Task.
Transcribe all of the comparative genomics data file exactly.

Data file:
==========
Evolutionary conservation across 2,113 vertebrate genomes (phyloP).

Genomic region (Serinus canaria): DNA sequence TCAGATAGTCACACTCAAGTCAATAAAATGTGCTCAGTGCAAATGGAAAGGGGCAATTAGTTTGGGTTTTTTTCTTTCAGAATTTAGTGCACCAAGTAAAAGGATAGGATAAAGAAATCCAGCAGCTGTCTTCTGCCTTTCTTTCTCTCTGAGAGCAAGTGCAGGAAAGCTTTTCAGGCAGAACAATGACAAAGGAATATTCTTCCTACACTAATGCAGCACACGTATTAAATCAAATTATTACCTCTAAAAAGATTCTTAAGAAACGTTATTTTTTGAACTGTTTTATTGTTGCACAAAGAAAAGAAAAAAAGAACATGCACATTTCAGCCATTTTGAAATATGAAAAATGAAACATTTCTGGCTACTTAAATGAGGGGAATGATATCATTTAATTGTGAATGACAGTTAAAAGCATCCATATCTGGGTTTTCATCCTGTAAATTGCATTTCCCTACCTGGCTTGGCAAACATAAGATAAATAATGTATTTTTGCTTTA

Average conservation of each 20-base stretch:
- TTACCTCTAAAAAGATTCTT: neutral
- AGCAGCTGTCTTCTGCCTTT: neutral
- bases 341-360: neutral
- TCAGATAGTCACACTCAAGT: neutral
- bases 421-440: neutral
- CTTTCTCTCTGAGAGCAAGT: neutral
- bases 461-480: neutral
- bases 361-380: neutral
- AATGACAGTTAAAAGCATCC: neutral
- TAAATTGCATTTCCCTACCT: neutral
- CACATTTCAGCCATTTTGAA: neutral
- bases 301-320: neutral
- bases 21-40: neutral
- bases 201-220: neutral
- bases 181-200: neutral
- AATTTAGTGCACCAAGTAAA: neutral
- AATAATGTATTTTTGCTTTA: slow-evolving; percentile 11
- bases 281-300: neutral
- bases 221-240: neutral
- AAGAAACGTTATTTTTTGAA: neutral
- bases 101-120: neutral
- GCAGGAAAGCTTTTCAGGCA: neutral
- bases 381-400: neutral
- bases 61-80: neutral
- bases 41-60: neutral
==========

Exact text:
Evolutionary conservation across 2,113 vertebrate genomes (phyloP).

Genomic region (Serinus canaria): DNA sequence TCAGATAGTCACACTCAAGTCAATAAAATGTGCTCAGTGCAAATGGAAAGGGGCAATTAGTTTGGGTTTTTTTCTTTCAGAATTTAGTGCACCAAGTAAAAGGATAGGATAAAGAAATCCAGCAGCTGTCTTCTGCCTTTCTTTCTCTCTGAGAGCAAGTGCAGGAAAGCTTTTCAGGCAGAACAATGACAAAGGAATATTCTTCCTACACTAATGCAGCACACGTATTAAATCAAATTATTACCTCTAAAAAGATTCTTAAGAAACGTTATTTTTTGAACTGTTTTATTGTTGCACAAAGAAAAGAAAAAAAGAACATGCACATTTCAGCCATTTTGAAATATGAAAAATGAAACATTTCTGGCTACTTAAATGAGGGGAATGATATCATTTAATTGTGAATGACAGTTAAAAGCATCCATATCTGGGTTTTCATCCTGTAAATTGCATTTCCCTACCTGGCTTGGCAAACATAAGATAAATAATGTATTTTTGCTTTA

Average conservation of each 20-base stretch:
- TTACCTCTAAAAAGATTCTT: neutral
- AGCAGCTGTCTTCTGCCTTT: neutral
- bases 341-360: neutral
- TCAGATAGTCACACTCAAGT: neutral
- bases 421-440: neutral
- CTTTCTCTCTGAGAGCAAGT: neutral
- bases 461-480: neutral
- bases 361-380: neutral
- AATGACAGTTAAAAGCATCC: neutral
- TAAATTGCATTTCCCTACCT: neutral
- CACATTTCAGCCATTTTGAA: neutral
- bases 301-320: neutral
- bases 21-40: neutral
- bases 201-220: neutral
- bases 181-200: neutral
- AATTTAGTGCACCAAGTAAA: neutral
- AATAATGTATTTTTGCTTTA: slow-evolving; percentile 11
- bases 281-300: neutral
- bases 221-240: neutral
- AAGAAACGTTATTTTTTGAA: neutral
- bases 101-120: neutral
- GCAGGAAAGCTTTTCAGGCA: neutral
- bases 381-400: neutral
- bases 61-80: neutral
- bases 41-60: neutral